I have seen governments, parents, teachers, pastors – all of them – use fear to control people. I have seen children shake and cry; I have heard people talk about the protective arm of the government; I have seen pastors threaten people with hell and scare them into altar calls. And I have come to the conclusion that if fear is the only way to get people to believe and trust in God, not only is the church doomed, but our world isn’t going to be able to live in harmony for many decades to come.

How did we come to this reliance on fear when it was Jesus who taught love for God and for one another? As the church gained more and more temporal power; as the creeds were written to promote like-mindedness; as the church demanded certain beliefs and behaviors from its members to keep them under control, the use of fear increased and love and grace faded into the background.

Some of you may remember seeing tent revivals on TV or reading about them. What do you think brought people to the altar call? The sermons were hell fire and brimstone and literally scared the hell out of the people.

Look at the stories in the Old Testament. God punished Adam and Eve for making bad decisions and banished them from the garden. The Egyptians didn’t treat God’s people fairly, so God drowned them in the Red Sea, after killing all of their first-born males. And we think – look what God did to them! I don’t want to be on God’s bad side!

As long as fear rules our relationship with God, it will have a tremendous impact on every relationship in our lives. As long as fear rules any of our relationships, we will not be able to truly and completely love another human being. If we do not believe that we are worthy of God’s love, how can we believe that we are worthy of the love of another person? If we do not believe that we are worthy of God’s love, how can we love ourselves? That is the legacy that the doctrinally elite churches have given us. And it is not a legacy that will lead us into a future filled with love and grace.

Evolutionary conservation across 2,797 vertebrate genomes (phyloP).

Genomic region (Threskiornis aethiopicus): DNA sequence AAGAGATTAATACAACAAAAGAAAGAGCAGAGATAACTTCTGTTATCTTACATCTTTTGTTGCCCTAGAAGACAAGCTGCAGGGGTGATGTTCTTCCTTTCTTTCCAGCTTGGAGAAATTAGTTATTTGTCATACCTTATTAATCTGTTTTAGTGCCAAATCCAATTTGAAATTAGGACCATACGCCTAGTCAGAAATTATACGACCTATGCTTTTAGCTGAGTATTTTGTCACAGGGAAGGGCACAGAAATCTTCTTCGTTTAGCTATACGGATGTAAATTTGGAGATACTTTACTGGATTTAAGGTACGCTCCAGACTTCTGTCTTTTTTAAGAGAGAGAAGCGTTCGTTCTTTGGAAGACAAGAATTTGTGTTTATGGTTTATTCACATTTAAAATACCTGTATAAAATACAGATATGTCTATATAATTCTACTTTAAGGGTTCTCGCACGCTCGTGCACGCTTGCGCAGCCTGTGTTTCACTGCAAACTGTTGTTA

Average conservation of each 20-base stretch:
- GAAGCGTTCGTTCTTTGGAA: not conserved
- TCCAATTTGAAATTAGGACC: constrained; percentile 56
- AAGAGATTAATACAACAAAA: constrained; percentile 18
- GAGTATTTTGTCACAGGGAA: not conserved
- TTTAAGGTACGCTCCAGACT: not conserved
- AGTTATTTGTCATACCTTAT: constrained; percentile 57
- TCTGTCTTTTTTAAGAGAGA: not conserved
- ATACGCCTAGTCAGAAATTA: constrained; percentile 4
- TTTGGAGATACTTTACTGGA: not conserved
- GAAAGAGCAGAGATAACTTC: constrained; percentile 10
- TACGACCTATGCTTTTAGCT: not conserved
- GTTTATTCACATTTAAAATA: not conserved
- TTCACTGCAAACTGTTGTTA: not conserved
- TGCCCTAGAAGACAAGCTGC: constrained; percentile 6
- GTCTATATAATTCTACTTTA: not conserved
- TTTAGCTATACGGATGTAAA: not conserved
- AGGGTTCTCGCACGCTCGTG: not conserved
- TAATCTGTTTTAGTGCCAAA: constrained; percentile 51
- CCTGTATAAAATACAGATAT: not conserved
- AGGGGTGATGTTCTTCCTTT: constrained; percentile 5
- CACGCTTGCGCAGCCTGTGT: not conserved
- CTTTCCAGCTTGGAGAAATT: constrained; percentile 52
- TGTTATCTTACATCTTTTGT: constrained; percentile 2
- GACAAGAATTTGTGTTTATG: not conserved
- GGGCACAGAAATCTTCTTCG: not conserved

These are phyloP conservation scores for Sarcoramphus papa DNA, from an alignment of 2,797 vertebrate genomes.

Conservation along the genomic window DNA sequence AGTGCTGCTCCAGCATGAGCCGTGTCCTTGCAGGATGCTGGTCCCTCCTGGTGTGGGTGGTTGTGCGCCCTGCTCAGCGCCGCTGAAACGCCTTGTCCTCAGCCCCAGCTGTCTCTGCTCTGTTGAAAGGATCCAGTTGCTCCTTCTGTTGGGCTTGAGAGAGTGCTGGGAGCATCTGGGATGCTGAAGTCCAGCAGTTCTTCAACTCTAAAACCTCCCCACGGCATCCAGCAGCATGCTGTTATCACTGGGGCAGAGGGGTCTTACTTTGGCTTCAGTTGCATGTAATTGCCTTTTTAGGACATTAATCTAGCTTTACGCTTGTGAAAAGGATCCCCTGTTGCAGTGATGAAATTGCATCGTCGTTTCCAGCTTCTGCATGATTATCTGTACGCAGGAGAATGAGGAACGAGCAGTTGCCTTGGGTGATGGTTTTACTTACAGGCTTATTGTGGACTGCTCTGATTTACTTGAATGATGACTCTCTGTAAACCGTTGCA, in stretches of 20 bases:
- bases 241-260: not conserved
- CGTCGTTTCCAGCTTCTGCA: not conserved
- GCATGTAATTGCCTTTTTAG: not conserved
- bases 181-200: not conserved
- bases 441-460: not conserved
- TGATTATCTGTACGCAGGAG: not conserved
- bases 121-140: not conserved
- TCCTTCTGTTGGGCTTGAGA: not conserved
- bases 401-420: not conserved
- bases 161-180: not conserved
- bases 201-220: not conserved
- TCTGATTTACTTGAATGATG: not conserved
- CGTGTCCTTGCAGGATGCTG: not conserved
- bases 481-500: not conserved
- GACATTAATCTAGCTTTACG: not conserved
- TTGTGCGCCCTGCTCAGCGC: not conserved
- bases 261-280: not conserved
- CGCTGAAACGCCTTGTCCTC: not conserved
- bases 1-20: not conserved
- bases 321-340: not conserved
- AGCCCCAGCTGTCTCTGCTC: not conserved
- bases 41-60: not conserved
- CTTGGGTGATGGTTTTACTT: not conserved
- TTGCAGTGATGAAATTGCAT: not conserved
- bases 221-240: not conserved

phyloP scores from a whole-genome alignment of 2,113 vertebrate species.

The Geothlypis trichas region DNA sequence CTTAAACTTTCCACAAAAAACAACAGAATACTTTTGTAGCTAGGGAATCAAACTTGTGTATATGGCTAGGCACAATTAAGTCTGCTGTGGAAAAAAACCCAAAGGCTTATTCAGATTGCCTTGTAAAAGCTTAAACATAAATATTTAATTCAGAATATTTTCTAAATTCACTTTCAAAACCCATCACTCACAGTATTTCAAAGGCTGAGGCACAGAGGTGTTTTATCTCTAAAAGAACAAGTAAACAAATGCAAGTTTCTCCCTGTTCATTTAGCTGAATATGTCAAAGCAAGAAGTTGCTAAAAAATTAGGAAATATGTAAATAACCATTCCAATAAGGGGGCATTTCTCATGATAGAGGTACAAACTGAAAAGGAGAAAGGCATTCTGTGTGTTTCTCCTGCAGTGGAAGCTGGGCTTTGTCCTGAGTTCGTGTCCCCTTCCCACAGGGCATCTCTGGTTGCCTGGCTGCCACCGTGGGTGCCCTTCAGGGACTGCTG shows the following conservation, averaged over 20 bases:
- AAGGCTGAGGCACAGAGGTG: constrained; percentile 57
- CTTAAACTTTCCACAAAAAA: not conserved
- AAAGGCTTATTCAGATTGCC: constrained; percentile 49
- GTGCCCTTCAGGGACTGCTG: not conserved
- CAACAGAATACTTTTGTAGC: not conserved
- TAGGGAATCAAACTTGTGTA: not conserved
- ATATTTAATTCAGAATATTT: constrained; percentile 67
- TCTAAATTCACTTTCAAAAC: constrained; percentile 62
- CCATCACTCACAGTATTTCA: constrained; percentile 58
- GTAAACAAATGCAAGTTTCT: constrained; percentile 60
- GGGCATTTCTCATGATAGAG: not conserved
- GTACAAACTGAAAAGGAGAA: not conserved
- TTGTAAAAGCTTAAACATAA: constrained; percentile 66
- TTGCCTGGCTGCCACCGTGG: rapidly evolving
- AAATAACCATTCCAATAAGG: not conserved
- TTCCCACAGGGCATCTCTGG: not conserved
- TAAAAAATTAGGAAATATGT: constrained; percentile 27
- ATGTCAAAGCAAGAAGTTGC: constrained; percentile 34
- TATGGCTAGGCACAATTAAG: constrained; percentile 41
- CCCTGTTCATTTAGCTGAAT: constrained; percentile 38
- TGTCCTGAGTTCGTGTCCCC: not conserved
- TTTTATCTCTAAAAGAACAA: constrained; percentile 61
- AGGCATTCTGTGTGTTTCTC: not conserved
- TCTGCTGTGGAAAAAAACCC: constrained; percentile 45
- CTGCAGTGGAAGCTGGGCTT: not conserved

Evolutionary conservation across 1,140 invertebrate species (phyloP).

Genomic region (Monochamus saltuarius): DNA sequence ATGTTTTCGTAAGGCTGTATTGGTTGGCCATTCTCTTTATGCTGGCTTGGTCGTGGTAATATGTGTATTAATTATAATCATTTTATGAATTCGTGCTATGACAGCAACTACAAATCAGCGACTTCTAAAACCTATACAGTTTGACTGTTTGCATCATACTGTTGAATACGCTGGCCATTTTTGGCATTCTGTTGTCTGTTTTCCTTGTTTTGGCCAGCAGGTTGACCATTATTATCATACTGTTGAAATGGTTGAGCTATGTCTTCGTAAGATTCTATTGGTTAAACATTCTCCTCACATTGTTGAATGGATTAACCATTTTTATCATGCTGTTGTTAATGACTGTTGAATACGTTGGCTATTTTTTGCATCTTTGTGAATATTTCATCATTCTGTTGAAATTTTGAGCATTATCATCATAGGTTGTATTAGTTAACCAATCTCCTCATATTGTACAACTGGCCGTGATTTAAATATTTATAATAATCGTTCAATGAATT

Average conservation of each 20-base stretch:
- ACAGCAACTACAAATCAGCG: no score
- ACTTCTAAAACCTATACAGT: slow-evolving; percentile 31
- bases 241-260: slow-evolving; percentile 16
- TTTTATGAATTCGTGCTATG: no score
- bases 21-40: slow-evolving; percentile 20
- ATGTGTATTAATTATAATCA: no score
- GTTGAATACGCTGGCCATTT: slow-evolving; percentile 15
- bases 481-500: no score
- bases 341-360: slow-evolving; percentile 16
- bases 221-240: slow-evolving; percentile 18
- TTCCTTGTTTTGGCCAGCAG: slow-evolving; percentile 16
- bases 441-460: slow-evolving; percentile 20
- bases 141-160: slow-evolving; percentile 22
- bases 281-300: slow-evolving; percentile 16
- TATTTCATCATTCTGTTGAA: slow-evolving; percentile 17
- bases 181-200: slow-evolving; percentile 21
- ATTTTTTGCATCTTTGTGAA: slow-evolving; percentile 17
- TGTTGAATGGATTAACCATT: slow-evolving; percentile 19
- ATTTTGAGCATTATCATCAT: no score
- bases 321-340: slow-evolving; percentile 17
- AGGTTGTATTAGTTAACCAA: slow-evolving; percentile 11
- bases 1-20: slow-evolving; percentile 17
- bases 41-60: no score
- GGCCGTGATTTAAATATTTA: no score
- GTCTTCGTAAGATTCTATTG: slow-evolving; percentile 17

We have a decision to make – whether we will live out our lives in fear because of what we think God will do to us or whether we will live out our lives in love relying on the unconditional love of God that was shown to us through the life of Jesus.

God is never far from us if we believe Jesus when he said to us, “The kingdom of God is within you.”

There is a spark of God within each of us. We call it the Holy Spirit. And whether we can describe it physically or not, people over the ages have felt its influence on their lives. We have prayer which even the medical profession has indicated can be a conduit to healing. While the human mind wants to fear, God calls us to a life lived knowing that God is always with us.

Allowing fear to control our lives will cause us to pull inward, to fear the reactions and feelings of others that our imaginations lead us to believe, to stifle our lives because we are afraid. Love opens us up. It allows us to make decisions that are born out of a genuine respect for ourselves and others, but also a reliance on the truth that what someone else thinks isn’t always what needs to affect us. God calls us out of lives of fear to a realization that loving ourselves, others and God will bring harmony and peace. But the choice of how we will live our lives is still one that is ours to make. Choose fear or love. They simply do not coexist when it comes to a relationship with God. Amen.